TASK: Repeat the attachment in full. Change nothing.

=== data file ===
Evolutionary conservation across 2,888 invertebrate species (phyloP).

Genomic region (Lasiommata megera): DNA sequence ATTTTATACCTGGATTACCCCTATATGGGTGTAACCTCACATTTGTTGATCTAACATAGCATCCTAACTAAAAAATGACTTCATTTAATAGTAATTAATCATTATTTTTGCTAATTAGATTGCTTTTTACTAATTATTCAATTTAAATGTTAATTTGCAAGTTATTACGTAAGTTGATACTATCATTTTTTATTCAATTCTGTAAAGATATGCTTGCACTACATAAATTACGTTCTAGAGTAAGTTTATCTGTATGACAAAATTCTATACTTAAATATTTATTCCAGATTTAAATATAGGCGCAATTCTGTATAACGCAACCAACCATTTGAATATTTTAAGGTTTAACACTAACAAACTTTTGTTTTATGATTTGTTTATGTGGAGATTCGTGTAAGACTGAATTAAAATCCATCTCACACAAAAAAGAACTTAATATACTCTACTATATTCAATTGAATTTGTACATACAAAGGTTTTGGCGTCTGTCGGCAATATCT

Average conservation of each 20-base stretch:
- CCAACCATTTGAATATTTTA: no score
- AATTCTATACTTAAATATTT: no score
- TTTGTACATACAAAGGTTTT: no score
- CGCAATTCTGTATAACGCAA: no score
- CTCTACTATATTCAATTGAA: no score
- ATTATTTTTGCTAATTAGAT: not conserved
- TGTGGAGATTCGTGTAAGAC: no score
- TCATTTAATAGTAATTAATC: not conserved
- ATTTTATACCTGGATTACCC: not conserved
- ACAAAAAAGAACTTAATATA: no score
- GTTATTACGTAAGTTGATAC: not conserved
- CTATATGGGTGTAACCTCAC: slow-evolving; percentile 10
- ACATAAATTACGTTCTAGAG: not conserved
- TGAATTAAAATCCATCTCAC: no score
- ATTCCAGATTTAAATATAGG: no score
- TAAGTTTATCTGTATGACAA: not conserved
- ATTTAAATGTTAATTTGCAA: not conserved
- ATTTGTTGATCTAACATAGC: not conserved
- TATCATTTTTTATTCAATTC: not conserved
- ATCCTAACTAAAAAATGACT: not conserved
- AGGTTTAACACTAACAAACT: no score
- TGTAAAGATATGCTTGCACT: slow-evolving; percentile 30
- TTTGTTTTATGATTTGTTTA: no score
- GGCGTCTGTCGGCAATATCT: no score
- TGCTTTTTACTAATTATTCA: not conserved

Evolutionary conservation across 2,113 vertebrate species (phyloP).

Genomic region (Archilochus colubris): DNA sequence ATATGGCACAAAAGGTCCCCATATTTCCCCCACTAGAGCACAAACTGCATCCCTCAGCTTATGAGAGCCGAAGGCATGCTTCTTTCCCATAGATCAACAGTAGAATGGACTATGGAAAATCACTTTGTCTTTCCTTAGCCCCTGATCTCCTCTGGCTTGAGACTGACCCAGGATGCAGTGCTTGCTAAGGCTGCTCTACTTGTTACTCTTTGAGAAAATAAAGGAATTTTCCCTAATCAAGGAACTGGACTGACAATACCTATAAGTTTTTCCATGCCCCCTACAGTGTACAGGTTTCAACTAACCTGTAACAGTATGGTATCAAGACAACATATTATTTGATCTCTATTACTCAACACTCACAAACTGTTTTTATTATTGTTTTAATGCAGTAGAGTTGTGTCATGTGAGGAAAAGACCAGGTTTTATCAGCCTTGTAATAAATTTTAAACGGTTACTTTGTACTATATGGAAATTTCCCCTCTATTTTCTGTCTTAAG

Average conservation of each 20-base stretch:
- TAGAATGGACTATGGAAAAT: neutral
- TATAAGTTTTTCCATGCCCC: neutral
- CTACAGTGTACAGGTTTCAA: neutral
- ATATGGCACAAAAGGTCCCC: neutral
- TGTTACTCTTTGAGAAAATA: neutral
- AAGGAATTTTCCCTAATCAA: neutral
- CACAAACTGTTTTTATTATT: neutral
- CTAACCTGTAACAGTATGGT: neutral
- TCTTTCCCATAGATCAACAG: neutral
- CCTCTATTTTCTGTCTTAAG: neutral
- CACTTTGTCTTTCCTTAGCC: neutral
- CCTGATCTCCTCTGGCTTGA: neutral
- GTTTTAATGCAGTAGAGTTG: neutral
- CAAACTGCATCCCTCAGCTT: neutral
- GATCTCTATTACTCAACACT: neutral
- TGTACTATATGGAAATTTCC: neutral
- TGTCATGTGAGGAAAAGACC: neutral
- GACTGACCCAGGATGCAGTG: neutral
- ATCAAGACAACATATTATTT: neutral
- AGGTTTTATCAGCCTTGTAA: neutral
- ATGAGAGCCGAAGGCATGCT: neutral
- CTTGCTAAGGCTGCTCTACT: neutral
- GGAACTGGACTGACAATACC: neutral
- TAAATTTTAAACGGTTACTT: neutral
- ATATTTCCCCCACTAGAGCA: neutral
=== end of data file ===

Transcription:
Evolutionary conservation across 2,888 invertebrate species (phyloP).

Genomic region (Lasiommata megera): DNA sequence ATTTTATACCTGGATTACCCCTATATGGGTGTAACCTCACATTTGTTGATCTAACATAGCATCCTAACTAAAAAATGACTTCATTTAATAGTAATTAATCATTATTTTTGCTAATTAGATTGCTTTTTACTAATTATTCAATTTAAATGTTAATTTGCAAGTTATTACGTAAGTTGATACTATCATTTTTTATTCAATTCTGTAAAGATATGCTTGCACTACATAAATTACGTTCTAGAGTAAGTTTATCTGTATGACAAAATTCTATACTTAAATATTTATTCCAGATTTAAATATAGGCGCAATTCTGTATAACGCAACCAACCATTTGAATATTTTAAGGTTTAACACTAACAAACTTTTGTTTTATGATTTGTTTATGTGGAGATTCGTGTAAGACTGAATTAAAATCCATCTCACACAAAAAAGAACTTAATATACTCTACTATATTCAATTGAATTTGTACATACAAAGGTTTTGGCGTCTGTCGGCAATATCT

Average conservation of each 20-base stretch:
- CCAACCATTTGAATATTTTA: no score
- AATTCTATACTTAAATATTT: no score
- TTTGTACATACAAAGGTTTT: no score
- CGCAATTCTGTATAACGCAA: no score
- CTCTACTATATTCAATTGAA: no score
- ATTATTTTTGCTAATTAGAT: not conserved
- TGTGGAGATTCGTGTAAGAC: no score
- TCATTTAATAGTAATTAATC: not conserved
- ATTTTATACCTGGATTACCC: not conserved
- ACAAAAAAGAACTTAATATA: no score
- GTTATTACGTAAGTTGATAC: not conserved
- CTATATGGGTGTAACCTCAC: slow-evolving; percentile 10
- ACATAAATTACGTTCTAGAG: not conserved
- TGAATTAAAATCCATCTCAC: no score
- ATTCCAGATTTAAATATAGG: no score
- TAAGTTTATCTGTATGACAA: not conserved
- ATTTAAATGTTAATTTGCAA: not conserved
- ATTTGTTGATCTAACATAGC: not conserved
- TATCATTTTTTATTCAATTC: not conserved
- ATCCTAACTAAAAAATGACT: not conserved
- AGGTTTAACACTAACAAACT: no score
- TGTAAAGATATGCTTGCACT: slow-evolving; percentile 30
- TTTGTTTTATGATTTGTTTA: no score
- GGCGTCTGTCGGCAATATCT: no score
- TGCTTTTTACTAATTATTCA: not conserved

Evolutionary conservation across 2,113 vertebrate species (phyloP).

Genomic region (Archilochus colubris): DNA sequence ATATGGCACAAAAGGTCCCCATATTTCCCCCACTAGAGCACAAACTGCATCCCTCAGCTTATGAGAGCCGAAGGCATGCTTCTTTCCCATAGATCAACAGTAGAATGGACTATGGAAAATCACTTTGTCTTTCCTTAGCCCCTGATCTCCTCTGGCTTGAGACTGACCCAGGATGCAGTGCTTGCTAAGGCTGCTCTACTTGTTACTCTTTGAGAAAATAAAGGAATTTTCCCTAATCAAGGAACTGGACTGACAATACCTATAAGTTTTTCCATGCCCCCTACAGTGTACAGGTTTCAACTAACCTGTAACAGTATGGTATCAAGACAACATATTATTTGATCTCTATTACTCAACACTCACAAACTGTTTTTATTATTGTTTTAATGCAGTAGAGTTGTGTCATGTGAGGAAAAGACCAGGTTTTATCAGCCTTGTAATAAATTTTAAACGGTTACTTTGTACTATATGGAAATTTCCCCTCTATTTTCTGTCTTAAG

Average conservation of each 20-base stretch:
- TAGAATGGACTATGGAAAAT: neutral
- TATAAGTTTTTCCATGCCCC: neutral
- CTACAGTGTACAGGTTTCAA: neutral
- ATATGGCACAAAAGGTCCCC: neutral
- TGTTACTCTTTGAGAAAATA: neutral
- AAGGAATTTTCCCTAATCAA: neutral
- CACAAACTGTTTTTATTATT: neutral
- CTAACCTGTAACAGTATGGT: neutral
- TCTTTCCCATAGATCAACAG: neutral
- CCTCTATTTTCTGTCTTAAG: neutral
- CACTTTGTCTTTCCTTAGCC: neutral
- CCTGATCTCCTCTGGCTTGA: neutral
- GTTTTAATGCAGTAGAGTTG: neutral
- CAAACTGCATCCCTCAGCTT: neutral
- GATCTCTATTACTCAACACT: neutral
- TGTACTATATGGAAATTTCC: neutral
- TGTCATGTGAGGAAAAGACC: neutral
- GACTGACCCAGGATGCAGTG: neutral
- ATCAAGACAACATATTATTT: neutral
- AGGTTTTATCAGCCTTGTAA: neutral
- ATGAGAGCCGAAGGCATGCT: neutral
- CTTGCTAAGGCTGCTCTACT: neutral
- GGAACTGGACTGACAATACC: neutral
- TAAATTTTAAACGGTTACTT: neutral
- ATATTTCCCCCACTAGAGCA: neutral